What if we want to factor in grading options?

In [28]:
def pct_to_letter_option(pct, option):
# If the student is enrolled for a letter grade
# call our function pct_to_letter
if option == 'GRD':
return pct_to_letter(pct)
# Otherwise, check to see if they have at least a C-
# (C here because our bins don't have a C-)
else:
return 'P'
else:
return 'NP'

In [29]:
gradebook.apply(pct_to_letter_option, 'Score', 'Grading Option')

Out[29]:
array(['A+', 'P', 'NP', 'F', 'B', 'B+', 'P'], dtype='<U2')
In [30]:
gradebook = gradebook.with_columns(
)

In [31]:
gradebook

Out[31]:
Carrera GRD 98 A+
Panamera PNP 86 P
Taycan PNP 67.5 NP
Cayenne GRD 45 F
Macan GRD 82 B
Cayman GRD 88 B+
Boxster PNP 71 P

In [32]:
numbers = np.array([15, 14, -2, 1, 9])

In [33]:
numbers[[True, False, False, True, False]]

Out[33]:
array([15,  1])
In [34]:
gradebook

Out[34]:
Carrera GRD 98 A+
Panamera PNP 86 P
Taycan PNP 67.5 NP
Cayenne GRD 45 F
Macan GRD 82 B
Cayman GRD 88 B+
Boxster PNP 71 P
In [35]:
gradebook.where([True, False, False, True, True, False, False])

Out[35]:
Carrera GRD 98 A+
Cayenne GRD 45 F
Macan GRD 82 B

### Example: countries¶

Run the following cell – ignore the lambda parts:

In [36]:
countries = Table.read_table('data/countries.csv')
countries = countries.relabeled('Country(or dependent territory)', 'Country') \
.relabeled('% of world', '%') \
.relabeled('Source(official or UN)', 'Source')
countries = countries.with_columns(
'Country', countries.apply(lambda s: s[:s.index('[')].lower() if '[' in s else s.lower(), 'Country'),
'Population', countries.apply(lambda i: int(i.replace(',', '')), 'Population'),
'%', countries.apply(lambda f: float(f.replace('%', '')), '%')
)

In [37]:
countries

Out[37]:
Rank Country Population % Date Source
1 china 1405936040 17.9 27 Dec 2020 National population clock[3]
2 india 1371366679 17.5 27 Dec 2020 National population clock[4]
3 united states 330888778 4.22 27 Dec 2020 National population clock[5]
4 indonesia 269603400 3.44 1 Jul 2020 National annual projection[6]
5 pakistan 220892331 2.82 1 Jul 2020 UN Projection[2]
6 brazil 212523810 2.71 27 Dec 2020 National population clock[7]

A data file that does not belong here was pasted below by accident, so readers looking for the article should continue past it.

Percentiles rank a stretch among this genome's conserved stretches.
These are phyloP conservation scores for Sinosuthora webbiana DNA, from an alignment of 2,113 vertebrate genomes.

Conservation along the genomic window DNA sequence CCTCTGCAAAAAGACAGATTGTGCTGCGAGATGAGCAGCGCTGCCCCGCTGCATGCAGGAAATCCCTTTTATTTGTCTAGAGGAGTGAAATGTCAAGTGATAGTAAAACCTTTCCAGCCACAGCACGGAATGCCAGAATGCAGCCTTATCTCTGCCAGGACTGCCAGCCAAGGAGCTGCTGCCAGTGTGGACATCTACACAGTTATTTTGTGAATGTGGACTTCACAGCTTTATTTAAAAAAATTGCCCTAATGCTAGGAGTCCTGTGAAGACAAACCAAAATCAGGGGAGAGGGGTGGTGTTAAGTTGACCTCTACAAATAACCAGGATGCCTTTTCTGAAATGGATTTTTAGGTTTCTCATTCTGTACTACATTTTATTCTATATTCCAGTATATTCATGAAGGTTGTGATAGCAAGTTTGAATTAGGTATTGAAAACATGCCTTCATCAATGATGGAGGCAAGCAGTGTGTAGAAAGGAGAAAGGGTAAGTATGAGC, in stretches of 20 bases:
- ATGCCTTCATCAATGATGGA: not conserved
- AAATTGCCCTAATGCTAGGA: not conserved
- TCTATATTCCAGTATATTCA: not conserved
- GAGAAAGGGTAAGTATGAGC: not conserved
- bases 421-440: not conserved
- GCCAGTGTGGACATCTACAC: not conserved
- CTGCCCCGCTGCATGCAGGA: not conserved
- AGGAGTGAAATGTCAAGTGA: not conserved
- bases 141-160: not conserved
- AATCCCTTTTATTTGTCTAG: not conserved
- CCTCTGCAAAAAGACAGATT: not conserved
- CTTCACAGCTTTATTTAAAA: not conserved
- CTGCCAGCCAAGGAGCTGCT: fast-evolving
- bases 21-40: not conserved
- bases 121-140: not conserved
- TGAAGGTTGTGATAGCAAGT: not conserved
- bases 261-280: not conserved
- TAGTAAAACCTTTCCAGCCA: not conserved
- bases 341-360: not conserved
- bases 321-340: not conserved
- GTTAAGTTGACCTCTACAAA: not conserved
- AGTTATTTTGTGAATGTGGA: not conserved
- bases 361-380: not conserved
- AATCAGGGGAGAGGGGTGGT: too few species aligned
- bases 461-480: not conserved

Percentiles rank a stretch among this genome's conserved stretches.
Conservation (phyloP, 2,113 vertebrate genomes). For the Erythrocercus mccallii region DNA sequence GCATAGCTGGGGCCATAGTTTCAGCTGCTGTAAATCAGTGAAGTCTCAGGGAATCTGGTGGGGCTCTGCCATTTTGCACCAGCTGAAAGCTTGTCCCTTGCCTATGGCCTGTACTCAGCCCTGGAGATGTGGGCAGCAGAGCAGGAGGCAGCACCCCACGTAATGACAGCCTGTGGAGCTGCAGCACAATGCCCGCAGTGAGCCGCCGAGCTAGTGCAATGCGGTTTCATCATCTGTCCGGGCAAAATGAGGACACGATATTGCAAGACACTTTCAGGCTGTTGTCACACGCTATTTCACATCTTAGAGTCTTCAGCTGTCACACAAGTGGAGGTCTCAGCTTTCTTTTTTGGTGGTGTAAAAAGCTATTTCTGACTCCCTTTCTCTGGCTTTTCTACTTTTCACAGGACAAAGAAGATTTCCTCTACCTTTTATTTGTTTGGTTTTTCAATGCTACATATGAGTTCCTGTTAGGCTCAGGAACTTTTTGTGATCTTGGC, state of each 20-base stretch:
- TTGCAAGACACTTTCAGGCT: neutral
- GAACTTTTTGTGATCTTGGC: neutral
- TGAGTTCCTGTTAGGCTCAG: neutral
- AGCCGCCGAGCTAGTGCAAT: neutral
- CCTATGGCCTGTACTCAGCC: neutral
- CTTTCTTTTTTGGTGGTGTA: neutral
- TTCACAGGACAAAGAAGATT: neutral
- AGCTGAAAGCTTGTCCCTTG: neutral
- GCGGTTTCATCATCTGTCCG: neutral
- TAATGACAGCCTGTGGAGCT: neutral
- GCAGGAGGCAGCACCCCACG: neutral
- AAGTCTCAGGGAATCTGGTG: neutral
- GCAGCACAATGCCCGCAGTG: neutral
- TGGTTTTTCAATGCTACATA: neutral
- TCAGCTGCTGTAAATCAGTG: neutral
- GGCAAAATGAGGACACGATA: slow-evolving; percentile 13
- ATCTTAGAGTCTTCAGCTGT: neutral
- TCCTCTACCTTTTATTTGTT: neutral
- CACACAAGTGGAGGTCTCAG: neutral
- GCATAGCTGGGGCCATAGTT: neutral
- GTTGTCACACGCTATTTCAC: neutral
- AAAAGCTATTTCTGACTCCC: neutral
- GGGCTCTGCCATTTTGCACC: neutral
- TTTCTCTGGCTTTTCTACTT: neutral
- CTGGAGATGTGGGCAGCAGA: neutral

7 nigeria 206139587 2.63 1 Jul 2020 UN Projection[2]
8 bangladesh 169885314 2.17 27 Dec 2020 National population clock[8]
9 russia 146748590 1.87 1 Jan 2020 National annual estimate[9]
10 mexico 127792286 1.63 1 Jul 2020 National annual projection[10]

... (232 rows omitted)

In [38]:
def starts_or_ends_with_a(name):
return name[0] == 'a' or name[-1] == 'a'

In [39]:
countries.apply(starts_or_ends_with_a, 'Country')

Out[39]:
array([ True,  True, False,  True, False, False,  True, False,  True,
False, False, False,  True, False, False, False, False, False,
False, False, False, False,  True, False,  True, False,  True,
True,  True, False,  True,  True, False, False,  True, False,
False,  True, False, False,  True,  True,  True, False,  True,
True, False, False, False,  True, False, False,  True,  True,
False, False, False,  True, False, False, False,  True, False,
False,  True, False, False,  True,  True, False, False,  True,
False,  True, False,  True,  True, False, False, False,  True,
True, False,  True, False, False, False, False, False, False,
True, False, False, False, False, False, False,  True,  True,
False, False, False, False, False, False,  True,  True,  True,
False, False, False,  True, False, False, False, False, False,
False,  True, False,  True, False, False, False,  True, False,
False,  True,  True,  True,  True,  True, False,  True,  True,
False,  True,  True,  True,  True, False,  True,  True,  True,
True, False,  True,  True, False,  True, False, False, False,
True, False,  True, False, False, False, False, False, False,
False, False,  True, False, False, False, False,  True, False,
False,  True,  True, False, False, False, False, False, False,
False, False, False, False,  True, False,  True,  True, False,
False, False, False,  True,  True, False, False,  True, False,
True, False,  True, False,  True,  True, False, False, False,
True, False, False, False,  True, False, False, False, False,
False, False, False, False, False, False, False, False, False,
True, False, False, False, False, False, False, False, False,
False, False, False, False, False, False, False, False])
In [40]:
countries.where(countries.apply(starts_or_ends_with_a, 'Country'))

Out[40]:
Rank Country Population % Date Source
1 china 1405936040 17.9 27 Dec 2020 National population clock[3]
2 india 1371366679 17.5 27 Dec 2020 National population clock[4]
4 indonesia 269603400 3.44 1 Jul 2020 National annual projection[6]
7 nigeria 206139587 2.63 1 Jul 2020 UN Projection[2]
9 russia 146748590 1.87 1 Jan 2020 National annual estimate[9]
13 ethiopia 109612120 1.4 1 Jul 2020 National annual projection[13]
23 south africa 59622350 0.761 1 Jul 2020 National annual estimate[23]
25 tanzania 57637628 0.735 1 Jul 2020 National annual projection[25]
27 south korea 51834302 0.661 1 Nov 2020 Monthly national estimate[27]
28 colombia 50372424 0.643 30 Jun 2020 National annual projection[28]

... (72 rows omitted)